#13

If you’re going every week and it takes you 30 minutes to confess and there’s a big line, sorry but I think that’s selfish. Schedule a meeting with the priest, and let other people have their turn.

(Having been in that ‘same’ line more than once).


#14

One time when my husband was behind one of "those" people, and there were only minutes left before Mass would start, he looked in the window of the door to see what was taking so long - hoping the person going to confession would see him & cut it short. (The confessional room has a window in the door where you can see the one confessing but not the priest.)

The woman was relaxed, laughing & chatting. My husband didn't make it to confession that day. The long-winded chatterbox was the last one. Her "confession" took well over 20 minutes.


#15

[quote="Bonnie, post:14, topic:323956"]
One time when my husband was behind one of "those" people, and there were only minutes left before Mass would start, he looked in the window of the door to see what was taking so long - hoping the person going to confession would see him & cut it short. (The confessional room has a window in the door where you can see the one confessing but not the priest.)

The woman was relaxed, laughing & chatting. My husband didn't make it to confession that day. The long-winded chatterbox was the last one. Her "confession" took well over 20 minutes.

[/quote]

He peeked in on somebody's confession??:eek:

You really can't make conclusions. My last confession lasted a really long time and a casual observer might have assumed that we were just having a casual conversation. The confession part of the sacrament was over, but the priest and I were discussing some of my sins and struggles and we were doing so in a relaxed manner. I probably even laughed (at myself) from time to time. It was a good confession. I walked away feeling strengthened and renewed in my struggle against some particularly difficult sins and I greatly appreciate that my priest was willing and able to take the time to give me that guidance.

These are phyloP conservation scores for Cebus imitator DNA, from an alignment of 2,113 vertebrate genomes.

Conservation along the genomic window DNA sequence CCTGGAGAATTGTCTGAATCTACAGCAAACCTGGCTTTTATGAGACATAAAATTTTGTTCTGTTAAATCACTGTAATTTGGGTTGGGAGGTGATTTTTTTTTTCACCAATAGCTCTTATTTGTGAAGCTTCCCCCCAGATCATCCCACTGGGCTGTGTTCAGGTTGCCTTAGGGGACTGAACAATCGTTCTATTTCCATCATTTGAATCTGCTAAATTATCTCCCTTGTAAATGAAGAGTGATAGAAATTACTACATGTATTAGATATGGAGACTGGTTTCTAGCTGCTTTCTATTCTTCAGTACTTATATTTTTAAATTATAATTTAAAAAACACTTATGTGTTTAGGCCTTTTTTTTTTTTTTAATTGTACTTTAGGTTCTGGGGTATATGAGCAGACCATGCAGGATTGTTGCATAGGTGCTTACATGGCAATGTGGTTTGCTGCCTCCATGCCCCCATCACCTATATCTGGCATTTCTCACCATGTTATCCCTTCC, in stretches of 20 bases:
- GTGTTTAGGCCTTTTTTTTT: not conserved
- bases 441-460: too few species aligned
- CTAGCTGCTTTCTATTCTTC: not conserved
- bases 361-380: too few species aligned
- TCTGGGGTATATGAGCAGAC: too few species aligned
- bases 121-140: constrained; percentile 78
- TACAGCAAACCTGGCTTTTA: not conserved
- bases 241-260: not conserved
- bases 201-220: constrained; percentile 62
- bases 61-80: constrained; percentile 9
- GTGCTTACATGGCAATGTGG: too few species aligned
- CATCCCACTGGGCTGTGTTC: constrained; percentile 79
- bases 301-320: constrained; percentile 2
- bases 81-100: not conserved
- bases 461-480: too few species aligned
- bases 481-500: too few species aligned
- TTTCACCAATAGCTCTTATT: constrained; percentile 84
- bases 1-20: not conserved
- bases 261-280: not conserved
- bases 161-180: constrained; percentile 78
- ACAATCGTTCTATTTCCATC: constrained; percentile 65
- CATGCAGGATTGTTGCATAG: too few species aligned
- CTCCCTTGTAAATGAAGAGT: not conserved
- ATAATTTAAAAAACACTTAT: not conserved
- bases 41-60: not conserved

Now, we both knew that nobody was waiting. This wasn't exactly an appointment, but it wasn't during regularly scheduled confession times, either. We just both happened to be at the church at the same time and I asked him if he had time to hear my confession. If I'd known that somebody was waiting, I wouldn't have been so "chatty" and neither would he. Nonetheless, we weren't just having a casual conversation.

I try to always assume the best of others.


#16

[quote="babochka, post:15, topic:323956"]
He peeked in on somebody's confession??:eek:

[/quote]

If we're not supposed to peek, there wouldn't be a window! :D
My guess for the window is if someone closes the door when leaving confession, the next person to come in can check to see if someone is in the chair. Otherwise he'll be standing outside until the end of confession, and the priest will be wondering why hardly anyone goes to confession.

The priest should have been more aware, but that particular one isn't. The time allotted for confessions was only 30 minutes, and that lady was the 2nd or 3rd in line. There was quite a line.

This sort of thing happened a lot at our previous parish. I got so frusrated about getting to the church before confessions started, but still not being able to go to confession, that I finally gave up. People in line talking about movies, tv, parties, etc., didn't help my frame of mind any. :(

The parish we now attend has no time at all for confession. It's a mission parish & the priest gets there about 10 minutes before Mass starts & has to leave about 10 minutes after it's over. As a result, I haven't been to confession since the Advent penance service. Fortunately, I'm perfect. :shrug:

Just joking! But no mortal sins to worry about - so far.


#17

[quote="Bonnie, post:16, topic:323956"]